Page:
• RIGHT OUTER JOIN: Opposite to LEFT OUTER JOIN. Returns all rows from the Right Table even if there isn’t any match in the Left table. Place NULL in Left table when there isn’t any match with
    Right Table.
  • FULL OUTER JOIN: Its combination of LEFT and RIGHT JOIN. It returns all rows from both tables
    and place NULL when there isn’t any match in both tables.
  • CROSS JOIN: Return the Cartesian Product of both Tables. i.e M*N rows.

7. What is Normalization? How many Normalization forms are there?

Normalization is used to organize the data in such a manner that data redundancy will never occur in the database and avoid insert, update and delete anomalies.
There are 5 forms of Normalization
First Normal Form (1NF): It removes all duplicate columns from the table. Creates a table for related data and identifies unique column values
Second Normal Form (2NF): Follows 1NF and creates and places data subsets in an individual table and defines the relationship between tables using the primary key
Third Normal Form (3NF): Follows 2NF and removes those columns which are not related through the primary key
Fourth Normal Form (4NF): Follows 3NF and does not define multi-valued dependencies. 4NF also known as BCNF

8. What are the different types of Indexes?

  • Clustered Index: Clustered indexes sort and store the data rows in the table or view based on their key values. Key values are the column (or columns) included in the index definition. There can be only one
    clustered index per table, because the data rows themselves can be stored in only one order.
  • Non-Clustered Index: Non-clustered indexes cannot be sorted like clustered indexes. However, you can create more than one non-clustered index per table or view. The index in the back of a book is an
    example of a non-clustered index. A non-clustered index has the indexed columns and a pointer or bookmark pointing to the actual row. In the case of our example it contains a page number. Another
    example could be a search done on Google or another of the search engines. The results on the page contain links to the original web pages.
    In addition to an index being clustered or non-clustered, it can be configured in other ways:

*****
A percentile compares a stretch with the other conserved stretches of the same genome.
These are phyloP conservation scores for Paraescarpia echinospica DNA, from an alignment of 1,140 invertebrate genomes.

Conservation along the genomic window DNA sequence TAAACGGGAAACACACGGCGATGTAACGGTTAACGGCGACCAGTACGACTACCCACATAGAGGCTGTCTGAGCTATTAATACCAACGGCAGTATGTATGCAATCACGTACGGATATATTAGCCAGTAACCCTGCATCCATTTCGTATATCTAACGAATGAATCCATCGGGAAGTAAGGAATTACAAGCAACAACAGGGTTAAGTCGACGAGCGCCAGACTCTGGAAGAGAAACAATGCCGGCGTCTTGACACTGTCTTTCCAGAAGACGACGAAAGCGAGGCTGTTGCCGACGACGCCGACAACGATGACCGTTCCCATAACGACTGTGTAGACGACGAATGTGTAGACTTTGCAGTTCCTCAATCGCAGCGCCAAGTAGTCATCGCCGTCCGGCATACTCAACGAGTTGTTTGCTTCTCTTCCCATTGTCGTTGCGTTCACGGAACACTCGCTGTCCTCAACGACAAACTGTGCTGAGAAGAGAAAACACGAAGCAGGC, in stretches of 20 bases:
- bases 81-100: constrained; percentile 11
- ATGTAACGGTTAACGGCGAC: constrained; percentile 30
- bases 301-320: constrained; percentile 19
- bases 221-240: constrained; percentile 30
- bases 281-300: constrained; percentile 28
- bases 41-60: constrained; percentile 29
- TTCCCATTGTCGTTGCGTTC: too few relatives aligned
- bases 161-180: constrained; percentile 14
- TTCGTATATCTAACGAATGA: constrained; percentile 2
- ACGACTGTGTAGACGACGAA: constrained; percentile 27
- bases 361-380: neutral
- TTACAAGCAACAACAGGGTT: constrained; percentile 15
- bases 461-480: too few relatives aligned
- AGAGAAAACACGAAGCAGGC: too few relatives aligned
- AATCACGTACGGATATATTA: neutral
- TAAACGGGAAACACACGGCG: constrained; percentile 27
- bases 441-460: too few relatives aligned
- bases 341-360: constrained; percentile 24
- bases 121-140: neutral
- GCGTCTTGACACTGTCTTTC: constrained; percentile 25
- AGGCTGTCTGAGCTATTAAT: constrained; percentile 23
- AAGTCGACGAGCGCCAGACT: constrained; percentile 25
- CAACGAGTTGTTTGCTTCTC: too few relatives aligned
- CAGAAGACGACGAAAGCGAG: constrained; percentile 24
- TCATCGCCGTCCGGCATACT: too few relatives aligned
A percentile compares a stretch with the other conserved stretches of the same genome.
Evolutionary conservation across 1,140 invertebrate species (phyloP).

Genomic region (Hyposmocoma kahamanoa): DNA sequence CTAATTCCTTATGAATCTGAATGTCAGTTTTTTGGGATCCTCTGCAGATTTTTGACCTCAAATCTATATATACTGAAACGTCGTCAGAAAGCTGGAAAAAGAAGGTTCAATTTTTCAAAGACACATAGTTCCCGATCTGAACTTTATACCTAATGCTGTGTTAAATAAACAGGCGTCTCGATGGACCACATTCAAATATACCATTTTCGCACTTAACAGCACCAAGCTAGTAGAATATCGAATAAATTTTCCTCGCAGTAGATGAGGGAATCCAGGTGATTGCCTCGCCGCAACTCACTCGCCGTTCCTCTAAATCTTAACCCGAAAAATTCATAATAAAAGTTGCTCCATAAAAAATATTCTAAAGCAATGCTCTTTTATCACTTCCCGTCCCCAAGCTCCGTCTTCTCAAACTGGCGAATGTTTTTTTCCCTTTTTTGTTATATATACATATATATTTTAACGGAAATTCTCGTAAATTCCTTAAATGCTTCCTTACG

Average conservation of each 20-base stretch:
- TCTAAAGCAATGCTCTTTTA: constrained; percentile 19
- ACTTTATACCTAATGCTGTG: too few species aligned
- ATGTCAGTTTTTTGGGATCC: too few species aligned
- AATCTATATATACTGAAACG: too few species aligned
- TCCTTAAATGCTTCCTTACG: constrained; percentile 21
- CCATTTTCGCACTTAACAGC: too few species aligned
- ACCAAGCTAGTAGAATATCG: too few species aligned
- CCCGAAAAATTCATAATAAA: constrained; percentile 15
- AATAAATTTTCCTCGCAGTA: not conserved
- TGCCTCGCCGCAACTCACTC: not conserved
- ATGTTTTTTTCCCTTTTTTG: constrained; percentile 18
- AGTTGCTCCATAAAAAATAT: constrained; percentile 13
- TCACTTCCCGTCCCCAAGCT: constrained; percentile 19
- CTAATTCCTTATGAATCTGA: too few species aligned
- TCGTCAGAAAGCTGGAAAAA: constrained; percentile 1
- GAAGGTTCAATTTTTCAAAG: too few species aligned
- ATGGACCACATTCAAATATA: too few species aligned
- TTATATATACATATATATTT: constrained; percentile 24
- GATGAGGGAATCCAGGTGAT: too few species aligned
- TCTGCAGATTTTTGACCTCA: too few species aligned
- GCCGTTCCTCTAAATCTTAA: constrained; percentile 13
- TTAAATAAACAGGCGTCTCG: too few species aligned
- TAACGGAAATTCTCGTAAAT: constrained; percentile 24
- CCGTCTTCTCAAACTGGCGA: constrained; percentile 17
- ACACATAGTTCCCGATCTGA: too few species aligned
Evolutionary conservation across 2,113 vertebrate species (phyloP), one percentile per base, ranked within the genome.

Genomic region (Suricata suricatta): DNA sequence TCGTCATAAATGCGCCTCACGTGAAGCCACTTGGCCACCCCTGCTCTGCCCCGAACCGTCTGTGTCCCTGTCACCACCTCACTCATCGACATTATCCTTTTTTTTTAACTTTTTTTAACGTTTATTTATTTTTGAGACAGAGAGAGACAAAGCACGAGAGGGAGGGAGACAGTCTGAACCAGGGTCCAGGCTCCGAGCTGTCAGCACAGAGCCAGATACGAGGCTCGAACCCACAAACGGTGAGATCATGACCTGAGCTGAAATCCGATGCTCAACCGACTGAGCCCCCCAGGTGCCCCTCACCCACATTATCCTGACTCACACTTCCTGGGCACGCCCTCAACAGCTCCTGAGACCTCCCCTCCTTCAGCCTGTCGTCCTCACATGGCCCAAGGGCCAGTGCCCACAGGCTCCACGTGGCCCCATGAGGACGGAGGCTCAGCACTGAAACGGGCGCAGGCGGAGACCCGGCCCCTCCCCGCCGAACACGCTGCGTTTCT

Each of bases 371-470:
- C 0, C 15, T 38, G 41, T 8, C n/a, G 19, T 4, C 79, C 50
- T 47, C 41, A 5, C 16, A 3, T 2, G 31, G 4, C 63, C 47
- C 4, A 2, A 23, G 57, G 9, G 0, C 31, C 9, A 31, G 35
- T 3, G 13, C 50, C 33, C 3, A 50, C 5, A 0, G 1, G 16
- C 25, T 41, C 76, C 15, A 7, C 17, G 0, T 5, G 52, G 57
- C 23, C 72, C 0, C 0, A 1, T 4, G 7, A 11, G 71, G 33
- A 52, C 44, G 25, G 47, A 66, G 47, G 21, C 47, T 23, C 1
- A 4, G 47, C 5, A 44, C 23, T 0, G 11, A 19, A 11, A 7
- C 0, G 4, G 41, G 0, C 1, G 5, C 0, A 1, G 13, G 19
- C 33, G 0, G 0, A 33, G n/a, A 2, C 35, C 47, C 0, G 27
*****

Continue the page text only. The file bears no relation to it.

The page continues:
a. Composite index: An index that contains more than one column. You can include up to 16 columns in an index, as long as the index doesn’t exceed the 900-byte limit. Both clustered and non-clustered
    indexes can be composite indexes.
    b. Unique Index: An index that ensures the uniqueness of each value in the indexed column. If the index is a composite, the uniqueness is enforced across the columns as a whole, not on the individual columns. For example, if you were to create an index on the FirstName and LastName columns in a
    table, the names together must be unique, but the individual names can be duplicated.
    c. Covering Index: When all of the required columns in the SELECT list are part of the index, it is called a covering index. It is created using INCLUDE statement and can be created only with Non-Clustered
    Index. It can include Non-key columns in the Index to significantly improves the query performance because the query optimizer can locate all the column values within the index, table or clustered index data is not accessed resulting in fewer disk I/O operations.

9. What are the disadvantages of using an Index?

  • Disk Space: Indexes are stored on the disk, and the amount of space required will depend on the size of the table, and the number and types of columns used in the index. Disk space is generally cheap enough to trade for application performance, particularly when a database serves a large number of users.
  • Data Modification: Any time a query modifies the data in a table (INSERT, UPDATE, or DELETE), the database needs to update all of the indexes where data has changed. Hence, providing too many
    indexes to update can actually hurt the performance of data modifications.

10. What are the factors to be considered while creating an Index?

Well-designed indexes can reduce disk I/O operations and consume fewer system resources therefore improving query performance. Consider the following guidelines when you design an Index.

  • Understand the characteristics of the columns used in the queries. For example, an index is ideal for
    columns that have an integer data type and are also unique or nonnull columns.
  • Create non-clustered indexes on the columns that are frequently used in predicates(Where, Having) and join conditions in queries. However, you should avoid adding unnecessary columns. Adding too
    many index columns can adversely affect disk space and index maintenance performance.
  • Avoid over-indexing heavily updated tables and keep indexes narrow, that is, with as few columns as possible.